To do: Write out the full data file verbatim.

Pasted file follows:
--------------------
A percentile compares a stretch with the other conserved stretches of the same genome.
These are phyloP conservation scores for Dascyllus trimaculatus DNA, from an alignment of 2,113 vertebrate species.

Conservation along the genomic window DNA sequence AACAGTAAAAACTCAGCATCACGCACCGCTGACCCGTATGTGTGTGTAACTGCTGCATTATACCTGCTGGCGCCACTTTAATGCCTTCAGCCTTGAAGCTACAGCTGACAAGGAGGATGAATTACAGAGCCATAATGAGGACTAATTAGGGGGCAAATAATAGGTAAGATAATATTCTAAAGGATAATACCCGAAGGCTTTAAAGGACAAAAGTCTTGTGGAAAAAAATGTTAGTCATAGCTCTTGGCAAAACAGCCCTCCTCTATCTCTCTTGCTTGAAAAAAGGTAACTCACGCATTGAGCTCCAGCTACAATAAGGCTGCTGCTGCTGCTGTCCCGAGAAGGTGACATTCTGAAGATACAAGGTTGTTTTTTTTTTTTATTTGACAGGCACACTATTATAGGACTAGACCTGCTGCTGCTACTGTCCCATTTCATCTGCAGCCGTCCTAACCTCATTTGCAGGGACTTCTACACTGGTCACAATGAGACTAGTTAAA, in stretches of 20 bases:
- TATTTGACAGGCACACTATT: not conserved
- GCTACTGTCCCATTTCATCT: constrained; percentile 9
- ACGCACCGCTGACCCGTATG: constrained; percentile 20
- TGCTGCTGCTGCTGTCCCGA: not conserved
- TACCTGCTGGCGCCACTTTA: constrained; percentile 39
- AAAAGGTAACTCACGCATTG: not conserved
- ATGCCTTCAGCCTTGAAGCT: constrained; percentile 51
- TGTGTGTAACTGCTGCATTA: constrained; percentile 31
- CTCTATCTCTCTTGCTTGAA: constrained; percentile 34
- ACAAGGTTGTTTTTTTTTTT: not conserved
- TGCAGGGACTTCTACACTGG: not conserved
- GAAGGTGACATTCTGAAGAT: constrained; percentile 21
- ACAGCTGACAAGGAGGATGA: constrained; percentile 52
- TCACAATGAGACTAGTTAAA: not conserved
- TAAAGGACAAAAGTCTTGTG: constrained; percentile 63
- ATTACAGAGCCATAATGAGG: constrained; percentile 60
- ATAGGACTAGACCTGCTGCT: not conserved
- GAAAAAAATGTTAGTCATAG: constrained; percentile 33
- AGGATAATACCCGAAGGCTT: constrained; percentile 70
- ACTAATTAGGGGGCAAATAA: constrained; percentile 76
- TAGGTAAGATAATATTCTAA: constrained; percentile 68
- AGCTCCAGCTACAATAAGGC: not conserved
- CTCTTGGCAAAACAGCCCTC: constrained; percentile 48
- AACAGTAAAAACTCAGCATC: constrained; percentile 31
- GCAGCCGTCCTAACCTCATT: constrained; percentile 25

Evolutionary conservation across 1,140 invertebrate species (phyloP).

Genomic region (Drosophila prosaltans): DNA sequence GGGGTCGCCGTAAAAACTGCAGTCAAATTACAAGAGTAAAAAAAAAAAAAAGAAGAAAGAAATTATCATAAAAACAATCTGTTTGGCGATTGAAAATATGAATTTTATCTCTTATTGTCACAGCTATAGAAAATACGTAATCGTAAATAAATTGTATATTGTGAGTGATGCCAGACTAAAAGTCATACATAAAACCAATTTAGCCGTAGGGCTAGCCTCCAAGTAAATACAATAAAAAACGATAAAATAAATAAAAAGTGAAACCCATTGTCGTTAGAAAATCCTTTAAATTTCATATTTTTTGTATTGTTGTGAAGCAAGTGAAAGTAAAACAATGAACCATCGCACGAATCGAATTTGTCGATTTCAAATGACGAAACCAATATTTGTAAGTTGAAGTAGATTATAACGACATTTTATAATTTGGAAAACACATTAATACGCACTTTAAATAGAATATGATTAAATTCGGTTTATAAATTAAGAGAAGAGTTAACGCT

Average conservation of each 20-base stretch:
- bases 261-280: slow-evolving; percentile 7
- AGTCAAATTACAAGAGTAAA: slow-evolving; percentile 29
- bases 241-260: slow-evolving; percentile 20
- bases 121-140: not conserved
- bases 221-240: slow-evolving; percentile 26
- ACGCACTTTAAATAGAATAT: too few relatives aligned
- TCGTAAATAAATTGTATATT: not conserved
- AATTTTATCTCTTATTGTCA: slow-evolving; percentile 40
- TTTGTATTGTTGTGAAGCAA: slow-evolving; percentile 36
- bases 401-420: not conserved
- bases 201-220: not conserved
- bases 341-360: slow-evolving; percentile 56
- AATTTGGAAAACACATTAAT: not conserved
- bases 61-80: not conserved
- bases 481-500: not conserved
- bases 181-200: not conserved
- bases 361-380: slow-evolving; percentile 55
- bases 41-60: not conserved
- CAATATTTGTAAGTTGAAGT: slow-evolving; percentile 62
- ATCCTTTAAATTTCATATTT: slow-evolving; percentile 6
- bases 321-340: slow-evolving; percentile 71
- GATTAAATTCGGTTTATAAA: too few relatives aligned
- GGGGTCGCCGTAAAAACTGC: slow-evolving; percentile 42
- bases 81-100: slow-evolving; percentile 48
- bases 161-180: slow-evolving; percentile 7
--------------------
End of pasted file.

A percentile compares a stretch with the other conserved stretches of the same genome.
These are phyloP conservation scores for Dascyllus trimaculatus DNA, from an alignment of 2,113 vertebrate species.

Conservation along the genomic window DNA sequence AACAGTAAAAACTCAGCATCACGCACCGCTGACCCGTATGTGTGTGTAACTGCTGCATTATACCTGCTGGCGCCACTTTAATGCCTTCAGCCTTGAAGCTACAGCTGACAAGGAGGATGAATTACAGAGCCATAATGAGGACTAATTAGGGGGCAAATAATAGGTAAGATAATATTCTAAAGGATAATACCCGAAGGCTTTAAAGGACAAAAGTCTTGTGGAAAAAAATGTTAGTCATAGCTCTTGGCAAAACAGCCCTCCTCTATCTCTCTTGCTTGAAAAAAGGTAACTCACGCATTGAGCTCCAGCTACAATAAGGCTGCTGCTGCTGCTGTCCCGAGAAGGTGACATTCTGAAGATACAAGGTTGTTTTTTTTTTTTATTTGACAGGCACACTATTATAGGACTAGACCTGCTGCTGCTACTGTCCCATTTCATCTGCAGCCGTCCTAACCTCATTTGCAGGGACTTCTACACTGGTCACAATGAGACTAGTTAAA, in stretches of 20 bases:
- TATTTGACAGGCACACTATT: not conserved
- GCTACTGTCCCATTTCATCT: constrained; percentile 9
- ACGCACCGCTGACCCGTATG: constrained; percentile 20
- TGCTGCTGCTGCTGTCCCGA: not conserved
- TACCTGCTGGCGCCACTTTA: constrained; percentile 39
- AAAAGGTAACTCACGCATTG: not conserved
- ATGCCTTCAGCCTTGAAGCT: constrained; percentile 51
- TGTGTGTAACTGCTGCATTA: constrained; percentile 31
- CTCTATCTCTCTTGCTTGAA: constrained; percentile 34
- ACAAGGTTGTTTTTTTTTTT: not conserved
- TGCAGGGACTTCTACACTGG: not conserved
- GAAGGTGACATTCTGAAGAT: constrained; percentile 21
- ACAGCTGACAAGGAGGATGA: constrained; percentile 52
- TCACAATGAGACTAGTTAAA: not conserved
- TAAAGGACAAAAGTCTTGTG: constrained; percentile 63
- ATTACAGAGCCATAATGAGG: constrained; percentile 60
- ATAGGACTAGACCTGCTGCT: not conserved
- GAAAAAAATGTTAGTCATAG: constrained; percentile 33
- AGGATAATACCCGAAGGCTT: constrained; percentile 70
- ACTAATTAGGGGGCAAATAA: constrained; percentile 76
- TAGGTAAGATAATATTCTAA: constrained; percentile 68
- AGCTCCAGCTACAATAAGGC: not conserved
- CTCTTGGCAAAACAGCCCTC: constrained; percentile 48
- AACAGTAAAAACTCAGCATC: constrained; percentile 31
- GCAGCCGTCCTAACCTCATT: constrained; percentile 25

Evolutionary conservation across 1,140 invertebrate species (phyloP).

Genomic region (Drosophila prosaltans): DNA sequence GGGGTCGCCGTAAAAACTGCAGTCAAATTACAAGAGTAAAAAAAAAAAAAAGAAGAAAGAAATTATCATAAAAACAATCTGTTTGGCGATTGAAAATATGAATTTTATCTCTTATTGTCACAGCTATAGAAAATACGTAATCGTAAATAAATTGTATATTGTGAGTGATGCCAGACTAAAAGTCATACATAAAACCAATTTAGCCGTAGGGCTAGCCTCCAAGTAAATACAATAAAAAACGATAAAATAAATAAAAAGTGAAACCCATTGTCGTTAGAAAATCCTTTAAATTTCATATTTTTTGTATTGTTGTGAAGCAAGTGAAAGTAAAACAATGAACCATCGCACGAATCGAATTTGTCGATTTCAAATGACGAAACCAATATTTGTAAGTTGAAGTAGATTATAACGACATTTTATAATTTGGAAAACACATTAATACGCACTTTAAATAGAATATGATTAAATTCGGTTTATAAATTAAGAGAAGAGTTAACGCT

Average conservation of each 20-base stretch:
- bases 261-280: slow-evolving; percentile 7
- AGTCAAATTACAAGAGTAAA: slow-evolving; percentile 29
- bases 241-260: slow-evolving; percentile 20
- bases 121-140: not conserved
- bases 221-240: slow-evolving; percentile 26
- ACGCACTTTAAATAGAATAT: too few relatives aligned
- TCGTAAATAAATTGTATATT: not conserved
- AATTTTATCTCTTATTGTCA: slow-evolving; percentile 40
- TTTGTATTGTTGTGAAGCAA: slow-evolving; percentile 36
- bases 401-420: not conserved
- bases 201-220: not conserved
- bases 341-360: slow-evolving; percentile 56
- AATTTGGAAAACACATTAAT: not conserved
- bases 61-80: not conserved
- bases 481-500: not conserved
- bases 181-200: not conserved
- bases 361-380: slow-evolving; percentile 55
- bases 41-60: not conserved
- CAATATTTGTAAGTTGAAGT: slow-evolving; percentile 62
- ATCCTTTAAATTTCATATTT: slow-evolving; percentile 6
- bases 321-340: slow-evolving; percentile 71
- GATTAAATTCGGTTTATAAA: too few relatives aligned
- GGGGTCGCCGTAAAAACTGC: slow-evolving; percentile 42
- bases 81-100: slow-evolving; percentile 48
- bases 161-180: slow-evolving; percentile 7